Adelbert Chang
@adelbertc
so what you're saying is i should use scalaz.concurrent.Task if i want something sane
Travis Brown
@travisbrown
well, iteratee.io does its best—it just can't help you once you run the iteratee if what you're running it in is Future.
@adelbertc e.g.
scala> import cats.Eval, cats.instances.future._
import cats.Eval
import cats.instances.future._

scala> import io.iteratee.Enumerator
import io.iteratee.Enumerator

scala> import scala.concurrent.ExecutionContext.Implicits.global
import scala.concurrent.ExecutionContext.Implicits.global

scala> import scala.concurrent.Future
import scala.concurrent.Future

scala> val enum = Enumerator.liftMEval(Eval.always { Future { println("hi"); 5 }}).take(5)
enum: io.iteratee.Enumerator[scala.concurrent.Future,Int] = io.iteratee.Enumeratee$$anon$25@ddca1ad

scala> enum.toVector
res0: scala.concurrent.Future[Vector[Int]] = List()

scala> hi
enum.toVector
hi
res1: scala.concurrent.Future[Vector[Int]] = List()
(note that enum.toVector is just a convenience method for having the enumerator run an iteratee that collects all values.)
Adelbert Chang
@adelbertc
@travisbrown so the API i have is basically () => Future[List[A]] and i want to keep doing that "forever"
so i have a Stream[A]
er, Enumerator[Future, A]
or Enumerator[Task, A] if thats less terrible
Travis Brown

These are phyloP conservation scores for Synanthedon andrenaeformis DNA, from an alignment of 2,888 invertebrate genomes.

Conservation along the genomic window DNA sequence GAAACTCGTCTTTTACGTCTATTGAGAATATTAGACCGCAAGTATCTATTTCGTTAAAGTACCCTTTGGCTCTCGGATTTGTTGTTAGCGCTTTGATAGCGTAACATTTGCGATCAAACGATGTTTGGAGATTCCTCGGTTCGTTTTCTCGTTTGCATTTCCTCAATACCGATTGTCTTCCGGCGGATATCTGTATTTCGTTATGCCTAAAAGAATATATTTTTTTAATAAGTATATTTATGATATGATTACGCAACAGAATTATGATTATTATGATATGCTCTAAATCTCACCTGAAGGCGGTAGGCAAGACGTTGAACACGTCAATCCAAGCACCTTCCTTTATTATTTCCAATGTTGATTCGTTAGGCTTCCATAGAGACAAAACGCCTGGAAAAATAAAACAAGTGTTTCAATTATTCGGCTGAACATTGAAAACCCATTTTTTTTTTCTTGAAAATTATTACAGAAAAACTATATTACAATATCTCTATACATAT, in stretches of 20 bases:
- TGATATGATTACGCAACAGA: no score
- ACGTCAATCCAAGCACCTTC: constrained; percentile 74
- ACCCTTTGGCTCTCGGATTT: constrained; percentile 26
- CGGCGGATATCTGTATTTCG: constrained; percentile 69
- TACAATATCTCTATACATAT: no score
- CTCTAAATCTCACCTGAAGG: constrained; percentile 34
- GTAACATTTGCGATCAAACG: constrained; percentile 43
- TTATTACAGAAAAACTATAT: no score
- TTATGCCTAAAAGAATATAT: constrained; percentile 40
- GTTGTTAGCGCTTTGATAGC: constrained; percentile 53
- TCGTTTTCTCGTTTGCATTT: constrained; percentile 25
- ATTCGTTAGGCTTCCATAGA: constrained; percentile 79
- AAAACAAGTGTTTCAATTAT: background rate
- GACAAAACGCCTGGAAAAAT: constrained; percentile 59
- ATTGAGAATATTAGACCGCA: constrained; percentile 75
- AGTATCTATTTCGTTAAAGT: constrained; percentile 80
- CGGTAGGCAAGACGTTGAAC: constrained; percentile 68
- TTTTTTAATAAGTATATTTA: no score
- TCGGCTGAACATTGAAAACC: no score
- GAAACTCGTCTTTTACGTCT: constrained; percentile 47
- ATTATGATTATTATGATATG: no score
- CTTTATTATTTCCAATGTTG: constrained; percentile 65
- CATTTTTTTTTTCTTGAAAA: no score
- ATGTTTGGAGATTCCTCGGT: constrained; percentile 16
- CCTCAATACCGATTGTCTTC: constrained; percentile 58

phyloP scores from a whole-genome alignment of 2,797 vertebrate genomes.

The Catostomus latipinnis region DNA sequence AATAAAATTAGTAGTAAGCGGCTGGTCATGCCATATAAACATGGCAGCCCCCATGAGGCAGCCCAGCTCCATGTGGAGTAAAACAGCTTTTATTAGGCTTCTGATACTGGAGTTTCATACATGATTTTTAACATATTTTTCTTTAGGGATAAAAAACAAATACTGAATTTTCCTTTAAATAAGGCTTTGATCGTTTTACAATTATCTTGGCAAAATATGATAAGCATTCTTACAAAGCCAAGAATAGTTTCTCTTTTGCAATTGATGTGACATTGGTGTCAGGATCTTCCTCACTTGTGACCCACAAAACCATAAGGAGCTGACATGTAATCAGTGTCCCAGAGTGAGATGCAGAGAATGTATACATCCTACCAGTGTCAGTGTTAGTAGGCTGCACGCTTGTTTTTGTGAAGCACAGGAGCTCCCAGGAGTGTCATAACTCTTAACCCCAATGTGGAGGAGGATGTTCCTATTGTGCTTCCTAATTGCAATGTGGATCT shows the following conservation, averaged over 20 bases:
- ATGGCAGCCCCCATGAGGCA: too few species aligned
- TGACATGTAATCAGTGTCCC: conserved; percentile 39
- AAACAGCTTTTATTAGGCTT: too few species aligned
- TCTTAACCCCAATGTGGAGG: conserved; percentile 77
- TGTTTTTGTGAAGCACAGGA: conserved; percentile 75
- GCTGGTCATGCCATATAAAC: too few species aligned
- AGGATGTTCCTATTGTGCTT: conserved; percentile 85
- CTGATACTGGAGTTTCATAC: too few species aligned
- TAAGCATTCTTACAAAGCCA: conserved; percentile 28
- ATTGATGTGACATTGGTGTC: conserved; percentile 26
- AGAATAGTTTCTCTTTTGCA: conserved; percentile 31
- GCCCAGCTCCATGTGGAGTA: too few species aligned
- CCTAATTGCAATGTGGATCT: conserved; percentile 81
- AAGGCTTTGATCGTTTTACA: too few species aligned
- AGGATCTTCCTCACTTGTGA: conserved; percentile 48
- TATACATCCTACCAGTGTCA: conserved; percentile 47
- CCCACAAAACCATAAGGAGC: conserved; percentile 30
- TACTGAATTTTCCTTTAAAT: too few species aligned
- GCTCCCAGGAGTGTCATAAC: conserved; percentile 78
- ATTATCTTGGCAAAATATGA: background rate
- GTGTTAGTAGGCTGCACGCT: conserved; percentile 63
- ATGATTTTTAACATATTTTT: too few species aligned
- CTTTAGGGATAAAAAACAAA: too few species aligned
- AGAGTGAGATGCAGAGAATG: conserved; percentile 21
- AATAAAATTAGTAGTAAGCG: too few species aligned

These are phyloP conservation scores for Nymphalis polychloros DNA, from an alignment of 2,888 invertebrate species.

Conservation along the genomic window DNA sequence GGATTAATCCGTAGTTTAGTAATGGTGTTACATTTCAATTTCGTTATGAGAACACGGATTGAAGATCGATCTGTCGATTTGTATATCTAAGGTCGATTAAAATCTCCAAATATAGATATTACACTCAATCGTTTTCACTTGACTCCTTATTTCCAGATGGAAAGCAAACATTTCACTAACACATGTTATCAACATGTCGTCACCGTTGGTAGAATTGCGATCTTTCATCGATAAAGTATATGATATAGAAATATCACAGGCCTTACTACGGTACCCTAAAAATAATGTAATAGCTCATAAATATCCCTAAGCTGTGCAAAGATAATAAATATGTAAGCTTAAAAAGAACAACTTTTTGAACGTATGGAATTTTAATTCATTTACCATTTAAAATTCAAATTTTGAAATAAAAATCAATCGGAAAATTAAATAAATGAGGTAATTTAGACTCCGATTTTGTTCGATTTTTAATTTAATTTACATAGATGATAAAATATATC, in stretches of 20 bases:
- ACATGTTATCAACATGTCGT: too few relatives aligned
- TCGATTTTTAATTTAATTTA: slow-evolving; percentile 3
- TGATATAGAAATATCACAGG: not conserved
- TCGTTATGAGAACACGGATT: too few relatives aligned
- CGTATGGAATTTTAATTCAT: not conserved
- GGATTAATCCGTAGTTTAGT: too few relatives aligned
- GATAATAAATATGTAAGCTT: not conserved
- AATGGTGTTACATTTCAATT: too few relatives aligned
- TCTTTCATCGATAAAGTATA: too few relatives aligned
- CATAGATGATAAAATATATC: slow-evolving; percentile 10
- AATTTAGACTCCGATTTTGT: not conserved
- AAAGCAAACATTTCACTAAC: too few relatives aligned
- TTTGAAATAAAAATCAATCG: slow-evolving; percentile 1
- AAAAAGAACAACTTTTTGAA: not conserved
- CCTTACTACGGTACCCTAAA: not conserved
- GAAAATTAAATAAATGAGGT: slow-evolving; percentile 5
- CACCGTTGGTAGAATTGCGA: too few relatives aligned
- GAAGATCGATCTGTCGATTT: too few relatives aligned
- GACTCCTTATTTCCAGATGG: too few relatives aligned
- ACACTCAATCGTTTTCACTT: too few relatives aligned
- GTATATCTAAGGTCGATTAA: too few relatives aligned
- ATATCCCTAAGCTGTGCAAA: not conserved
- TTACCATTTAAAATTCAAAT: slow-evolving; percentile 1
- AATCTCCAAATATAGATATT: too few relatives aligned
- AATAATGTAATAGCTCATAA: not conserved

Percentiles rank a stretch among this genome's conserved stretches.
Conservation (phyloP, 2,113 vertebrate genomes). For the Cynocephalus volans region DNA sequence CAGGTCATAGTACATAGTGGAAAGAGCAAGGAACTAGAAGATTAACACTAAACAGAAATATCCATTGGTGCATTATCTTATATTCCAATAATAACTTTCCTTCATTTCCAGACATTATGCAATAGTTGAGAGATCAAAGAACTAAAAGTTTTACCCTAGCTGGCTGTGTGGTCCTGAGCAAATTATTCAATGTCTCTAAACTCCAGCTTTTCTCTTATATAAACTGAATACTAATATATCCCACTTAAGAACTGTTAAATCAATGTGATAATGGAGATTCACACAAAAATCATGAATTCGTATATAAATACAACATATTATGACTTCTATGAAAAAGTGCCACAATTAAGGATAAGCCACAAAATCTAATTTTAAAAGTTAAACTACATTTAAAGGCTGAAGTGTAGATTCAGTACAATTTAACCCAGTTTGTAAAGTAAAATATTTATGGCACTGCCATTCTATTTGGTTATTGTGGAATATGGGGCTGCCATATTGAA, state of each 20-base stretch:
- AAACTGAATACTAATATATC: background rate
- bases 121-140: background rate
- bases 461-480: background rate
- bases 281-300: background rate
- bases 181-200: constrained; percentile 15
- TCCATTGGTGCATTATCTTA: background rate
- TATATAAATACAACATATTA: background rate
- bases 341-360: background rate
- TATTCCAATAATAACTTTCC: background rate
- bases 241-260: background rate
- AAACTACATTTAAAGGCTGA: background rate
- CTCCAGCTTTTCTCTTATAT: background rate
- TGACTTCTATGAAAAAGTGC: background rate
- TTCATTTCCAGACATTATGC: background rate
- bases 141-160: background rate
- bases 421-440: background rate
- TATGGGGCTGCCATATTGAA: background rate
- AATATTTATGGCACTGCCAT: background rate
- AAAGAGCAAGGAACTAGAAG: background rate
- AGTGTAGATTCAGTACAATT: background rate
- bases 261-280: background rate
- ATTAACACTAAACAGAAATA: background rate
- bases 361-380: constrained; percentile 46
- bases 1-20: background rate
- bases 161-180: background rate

@travisbrown
@adelbertc hmm, that sounds like a repeatM, which we don't have (at the moment). you could repeat and flatten, or generateM with Some, or iterateM and ignore the last value.
Adelbert Chang
@adelbertc
ahh generateM - let me give that a shot
sweet that works
thanks!
Travis Brown
@travisbrown
@adelbertc :+1:, but we should think about a repeatM.
Adelbert Chang
@adelbertc
would calling .toVector.void on an Enumerator[Task, A] that is infinite
cause it to actually attempt to collect the results and thereby OOMing
Travis Brown
@travisbrown
@adelbertc yeah, you'd probably want to plug it into a different iteratee (a fold, etc.).
Adelbert Chang
@adelbertc
ah yes good call
apologies for the dumb questions, still wrapping my head around the iteratee model
Travis Brown
@travisbrown
no worries! but yeah, toVector generally isn't as useful as it looks.
Adelbert Chang
@adelbertc
sounds good
so if i just intend to use it tos ide effect
looks like i can just pipe it into a
fold(())((_, _) => ())
Travis Brown
@travisbrown
@adelbertc or foreach(_ => ())
Adelbert Chang
@adelbertc
aha. yes. or that.
Travis Brown
@travisbrown
@adelbertc I'm curious about the use case, though—typically you'd have the processing happen in an iteratee and plug your enumerator into that, rather than layering all the processing directly onto the enumerator.
Adelbert Chang
@adelbertc
@travisbrown its very possible im structing it wrong
Travis Brown
@travisbrown
I'm not sure "wrong" is the right word, but depending on how you compose the pieces they can be more or less reusable.
Adelbert Chang
@adelbertc
the use case is effectively i have A => Task[Unit], and i want to continuously pull off a queue (an Enumerator[Task, A]i believe) and run that function on elements
so the Enumerator is for all intents and purposes infinite